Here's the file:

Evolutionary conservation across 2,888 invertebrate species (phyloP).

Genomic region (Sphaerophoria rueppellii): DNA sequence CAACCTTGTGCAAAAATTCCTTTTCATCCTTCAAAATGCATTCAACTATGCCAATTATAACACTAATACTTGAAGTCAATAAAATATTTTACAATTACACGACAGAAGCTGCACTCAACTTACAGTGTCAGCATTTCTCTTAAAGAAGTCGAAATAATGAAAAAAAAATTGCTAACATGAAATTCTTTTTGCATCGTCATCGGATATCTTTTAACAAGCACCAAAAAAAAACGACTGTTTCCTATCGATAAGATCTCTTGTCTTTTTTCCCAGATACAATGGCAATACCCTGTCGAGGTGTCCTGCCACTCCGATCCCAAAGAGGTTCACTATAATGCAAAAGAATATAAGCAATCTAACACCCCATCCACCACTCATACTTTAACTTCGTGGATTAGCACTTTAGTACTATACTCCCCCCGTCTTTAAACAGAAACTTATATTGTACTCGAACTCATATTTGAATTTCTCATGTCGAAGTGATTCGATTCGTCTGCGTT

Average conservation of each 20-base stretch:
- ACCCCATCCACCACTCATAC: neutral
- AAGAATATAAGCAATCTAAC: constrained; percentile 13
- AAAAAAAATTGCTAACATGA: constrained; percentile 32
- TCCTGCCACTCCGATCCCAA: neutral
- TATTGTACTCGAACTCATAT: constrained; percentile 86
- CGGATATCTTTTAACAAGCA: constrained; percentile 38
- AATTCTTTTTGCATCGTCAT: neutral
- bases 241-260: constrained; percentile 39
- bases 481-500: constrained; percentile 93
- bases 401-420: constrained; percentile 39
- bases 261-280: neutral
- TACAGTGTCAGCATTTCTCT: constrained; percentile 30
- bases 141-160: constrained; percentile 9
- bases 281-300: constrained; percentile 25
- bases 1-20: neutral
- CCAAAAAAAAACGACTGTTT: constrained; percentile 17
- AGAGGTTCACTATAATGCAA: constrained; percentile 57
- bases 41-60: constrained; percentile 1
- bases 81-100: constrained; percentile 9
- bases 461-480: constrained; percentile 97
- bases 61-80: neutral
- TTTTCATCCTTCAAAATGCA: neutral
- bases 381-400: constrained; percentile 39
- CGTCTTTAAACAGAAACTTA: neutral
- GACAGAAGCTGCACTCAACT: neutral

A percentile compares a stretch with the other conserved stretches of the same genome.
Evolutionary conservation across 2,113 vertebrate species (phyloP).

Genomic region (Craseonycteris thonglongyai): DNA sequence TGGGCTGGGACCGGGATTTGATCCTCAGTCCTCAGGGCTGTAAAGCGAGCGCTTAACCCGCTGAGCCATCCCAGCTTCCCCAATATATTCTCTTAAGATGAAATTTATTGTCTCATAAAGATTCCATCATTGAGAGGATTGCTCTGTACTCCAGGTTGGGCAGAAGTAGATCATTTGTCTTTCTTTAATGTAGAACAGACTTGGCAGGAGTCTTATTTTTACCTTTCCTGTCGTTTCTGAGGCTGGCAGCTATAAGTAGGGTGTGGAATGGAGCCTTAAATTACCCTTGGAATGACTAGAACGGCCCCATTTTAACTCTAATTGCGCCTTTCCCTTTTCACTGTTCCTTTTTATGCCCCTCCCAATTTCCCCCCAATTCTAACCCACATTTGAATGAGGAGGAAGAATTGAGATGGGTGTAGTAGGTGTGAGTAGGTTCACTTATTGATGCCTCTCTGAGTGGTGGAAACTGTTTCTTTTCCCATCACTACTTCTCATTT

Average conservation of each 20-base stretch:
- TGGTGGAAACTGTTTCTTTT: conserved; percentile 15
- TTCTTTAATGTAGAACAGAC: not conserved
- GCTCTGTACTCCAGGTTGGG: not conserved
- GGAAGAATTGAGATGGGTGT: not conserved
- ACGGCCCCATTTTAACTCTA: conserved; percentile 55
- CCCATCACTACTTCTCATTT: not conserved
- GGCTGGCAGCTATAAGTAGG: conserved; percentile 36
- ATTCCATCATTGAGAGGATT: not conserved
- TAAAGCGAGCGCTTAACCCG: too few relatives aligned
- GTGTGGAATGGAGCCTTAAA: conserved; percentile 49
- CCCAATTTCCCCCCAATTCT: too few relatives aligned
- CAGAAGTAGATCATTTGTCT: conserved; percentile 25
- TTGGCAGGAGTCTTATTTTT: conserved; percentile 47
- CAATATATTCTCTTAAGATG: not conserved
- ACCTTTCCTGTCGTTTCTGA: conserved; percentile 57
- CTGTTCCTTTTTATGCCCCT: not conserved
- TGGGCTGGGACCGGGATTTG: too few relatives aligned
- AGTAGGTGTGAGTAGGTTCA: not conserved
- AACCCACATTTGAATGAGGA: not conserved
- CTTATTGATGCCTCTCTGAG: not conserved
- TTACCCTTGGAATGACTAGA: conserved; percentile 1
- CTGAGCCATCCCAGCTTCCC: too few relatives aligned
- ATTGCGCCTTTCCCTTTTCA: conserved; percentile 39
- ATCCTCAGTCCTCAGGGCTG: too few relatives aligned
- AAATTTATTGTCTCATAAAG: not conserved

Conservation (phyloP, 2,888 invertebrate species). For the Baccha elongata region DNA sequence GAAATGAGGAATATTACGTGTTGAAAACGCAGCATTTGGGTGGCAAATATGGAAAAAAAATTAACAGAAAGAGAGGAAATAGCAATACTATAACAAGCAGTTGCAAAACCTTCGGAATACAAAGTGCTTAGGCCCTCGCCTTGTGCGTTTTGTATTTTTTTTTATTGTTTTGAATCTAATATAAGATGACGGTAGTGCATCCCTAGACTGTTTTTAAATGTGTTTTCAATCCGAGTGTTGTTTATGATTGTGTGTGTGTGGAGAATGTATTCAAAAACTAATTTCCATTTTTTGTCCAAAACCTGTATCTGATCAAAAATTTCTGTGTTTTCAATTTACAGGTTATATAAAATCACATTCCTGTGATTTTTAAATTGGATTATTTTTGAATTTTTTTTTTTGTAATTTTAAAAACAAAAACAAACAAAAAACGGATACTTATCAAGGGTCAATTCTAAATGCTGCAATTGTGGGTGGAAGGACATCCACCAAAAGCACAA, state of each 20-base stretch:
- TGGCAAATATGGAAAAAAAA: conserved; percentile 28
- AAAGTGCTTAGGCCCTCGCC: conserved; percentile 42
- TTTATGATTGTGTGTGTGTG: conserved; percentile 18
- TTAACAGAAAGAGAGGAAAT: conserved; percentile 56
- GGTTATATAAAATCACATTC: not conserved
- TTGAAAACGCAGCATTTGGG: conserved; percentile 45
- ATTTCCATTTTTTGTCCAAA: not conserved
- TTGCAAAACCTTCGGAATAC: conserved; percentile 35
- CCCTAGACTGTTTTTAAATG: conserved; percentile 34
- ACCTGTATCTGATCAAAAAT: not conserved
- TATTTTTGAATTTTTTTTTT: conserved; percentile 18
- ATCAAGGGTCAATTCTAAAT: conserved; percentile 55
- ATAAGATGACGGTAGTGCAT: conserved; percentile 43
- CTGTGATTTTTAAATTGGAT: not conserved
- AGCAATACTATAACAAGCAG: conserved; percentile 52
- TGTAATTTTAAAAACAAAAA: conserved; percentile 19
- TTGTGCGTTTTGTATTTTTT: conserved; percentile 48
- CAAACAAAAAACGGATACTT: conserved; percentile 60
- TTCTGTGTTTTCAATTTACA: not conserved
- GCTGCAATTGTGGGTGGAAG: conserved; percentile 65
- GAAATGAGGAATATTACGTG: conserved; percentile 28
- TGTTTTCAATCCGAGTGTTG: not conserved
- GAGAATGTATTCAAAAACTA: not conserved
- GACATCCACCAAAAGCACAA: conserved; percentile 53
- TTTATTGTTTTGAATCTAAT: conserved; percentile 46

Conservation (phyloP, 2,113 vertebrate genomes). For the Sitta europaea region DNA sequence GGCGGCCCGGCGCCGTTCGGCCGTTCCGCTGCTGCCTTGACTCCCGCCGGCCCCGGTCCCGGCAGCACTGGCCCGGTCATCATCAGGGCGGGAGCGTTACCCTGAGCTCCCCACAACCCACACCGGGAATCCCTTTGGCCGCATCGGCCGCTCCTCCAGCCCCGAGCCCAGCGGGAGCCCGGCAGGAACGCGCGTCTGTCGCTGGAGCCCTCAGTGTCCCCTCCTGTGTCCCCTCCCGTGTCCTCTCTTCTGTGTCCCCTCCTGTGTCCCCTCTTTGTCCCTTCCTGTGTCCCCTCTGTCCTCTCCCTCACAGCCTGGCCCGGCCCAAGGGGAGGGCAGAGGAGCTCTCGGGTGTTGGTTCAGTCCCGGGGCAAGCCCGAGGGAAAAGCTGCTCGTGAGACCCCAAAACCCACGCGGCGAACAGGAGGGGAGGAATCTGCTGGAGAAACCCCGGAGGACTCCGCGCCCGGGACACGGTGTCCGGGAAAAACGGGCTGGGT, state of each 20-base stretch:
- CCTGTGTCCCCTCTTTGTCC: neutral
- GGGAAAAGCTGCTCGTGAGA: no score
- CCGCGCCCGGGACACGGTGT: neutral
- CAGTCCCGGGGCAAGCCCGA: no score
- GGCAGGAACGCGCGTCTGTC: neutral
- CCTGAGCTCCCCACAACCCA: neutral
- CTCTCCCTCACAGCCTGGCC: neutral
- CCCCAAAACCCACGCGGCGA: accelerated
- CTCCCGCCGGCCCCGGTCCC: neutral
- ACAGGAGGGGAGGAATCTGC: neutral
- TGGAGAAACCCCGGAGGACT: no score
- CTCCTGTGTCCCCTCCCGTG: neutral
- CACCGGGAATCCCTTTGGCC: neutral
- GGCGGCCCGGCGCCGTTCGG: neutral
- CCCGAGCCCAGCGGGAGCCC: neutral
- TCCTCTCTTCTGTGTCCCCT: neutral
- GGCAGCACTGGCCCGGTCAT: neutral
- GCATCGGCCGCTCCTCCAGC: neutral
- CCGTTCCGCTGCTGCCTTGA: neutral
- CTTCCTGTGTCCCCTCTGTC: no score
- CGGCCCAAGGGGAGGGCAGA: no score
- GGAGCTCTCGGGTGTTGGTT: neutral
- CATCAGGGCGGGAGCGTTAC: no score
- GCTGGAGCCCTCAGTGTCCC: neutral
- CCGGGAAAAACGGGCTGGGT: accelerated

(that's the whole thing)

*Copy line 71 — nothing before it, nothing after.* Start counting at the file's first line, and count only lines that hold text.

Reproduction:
- ATAAGATGACGGTAGTGCAT: conserved; percentile 43